The installation of private Wi-Fi access points and routers can disrupt the campus W-Fi service for other users. Please review factors affecting wifi service for more information about the impacts to campus Wi-Fi service caused by interference from rogue access points and other sources.
However, it is recognized that there will be situations in which a member of the university will need to setup their own wireless access point infrastructure. This might include for example, researchers doing wireless research, or requiring custom wireless configurations, conference or special meeting needs, etc.
Private Wi-Fi access points and routers may not be installed in student residences under any circumstances.
Researchers considering the need for private Wi-Fi infrastructure should read:
From: Bruce Campbell, Director, Technology Integrated Services (TIS)
Date: November 13, 2013
Re: Interference from private routers and other sources affecting campus Wi-Fi service
The University has made major investments in upgrades and expansion of the campus Wi-Fi service (eduroam), a reflection of the importance of this service to students, faculty, and staff. The University makes a strong commitment in staff time and budget to ensure this service continues to meet the needs of the campus community.
We are experiencing problems with radio frequency interference from wireless routers, Wi-Fi Access Points (APs), wireless printers, and some other devices, installed in private offices or labs, to the extent that we cannot provide dependable Wi-Fi service near those areas.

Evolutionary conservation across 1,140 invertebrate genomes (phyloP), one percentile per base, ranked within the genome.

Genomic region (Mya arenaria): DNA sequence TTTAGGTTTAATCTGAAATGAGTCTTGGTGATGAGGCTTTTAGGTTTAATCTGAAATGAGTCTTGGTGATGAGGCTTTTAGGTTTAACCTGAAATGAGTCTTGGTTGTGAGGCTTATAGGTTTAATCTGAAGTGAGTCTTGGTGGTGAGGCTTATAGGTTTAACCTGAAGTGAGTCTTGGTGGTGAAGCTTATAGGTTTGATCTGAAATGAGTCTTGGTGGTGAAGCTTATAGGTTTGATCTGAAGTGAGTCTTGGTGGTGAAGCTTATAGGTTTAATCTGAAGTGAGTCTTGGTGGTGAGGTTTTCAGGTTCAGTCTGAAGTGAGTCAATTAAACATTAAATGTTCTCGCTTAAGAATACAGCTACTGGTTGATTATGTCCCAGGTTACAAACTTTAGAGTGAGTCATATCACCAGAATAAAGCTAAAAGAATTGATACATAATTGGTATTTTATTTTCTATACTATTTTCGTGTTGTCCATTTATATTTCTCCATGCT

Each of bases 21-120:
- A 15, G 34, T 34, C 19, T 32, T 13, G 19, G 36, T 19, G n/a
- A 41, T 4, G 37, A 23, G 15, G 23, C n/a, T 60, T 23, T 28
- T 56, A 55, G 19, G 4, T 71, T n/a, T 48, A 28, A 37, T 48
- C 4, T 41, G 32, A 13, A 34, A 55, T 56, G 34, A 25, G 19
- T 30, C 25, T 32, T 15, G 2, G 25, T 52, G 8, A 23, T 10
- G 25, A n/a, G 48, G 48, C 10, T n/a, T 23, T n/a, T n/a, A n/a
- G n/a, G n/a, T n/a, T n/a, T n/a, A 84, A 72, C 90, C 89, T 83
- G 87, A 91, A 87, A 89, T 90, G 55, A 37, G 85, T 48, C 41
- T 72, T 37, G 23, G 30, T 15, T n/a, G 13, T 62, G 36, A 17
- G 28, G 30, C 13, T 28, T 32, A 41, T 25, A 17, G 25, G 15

How you can help
We request that anyone who has set up a wireless router or mobile hot spot in their office or lab disable this device, and use the University provided Wi-Fi service. If this service does not meet your needs, please contact me to discuss options for meeting your requirements in ways that do not disrupt Wi-Fi service for other users. We also request that anyone who has set up a wireless printer, AirPort Time Capsule, wireless projector, or similar device, disable the wireless feature and use a cable, to avoid disrupting Wi-Fi service for other users.
In the coming months, staff from Information Systems & Technology (IST) will visit campus buildings with equipment to locate remaining devices which interfere with the campus Wi-Fi service. They will ask owners of this equipment to disconnect it, or to move to a technology which does not interfere with Wi-Fi. As always, our staff members are available to assist with a transition to non-interfering technology.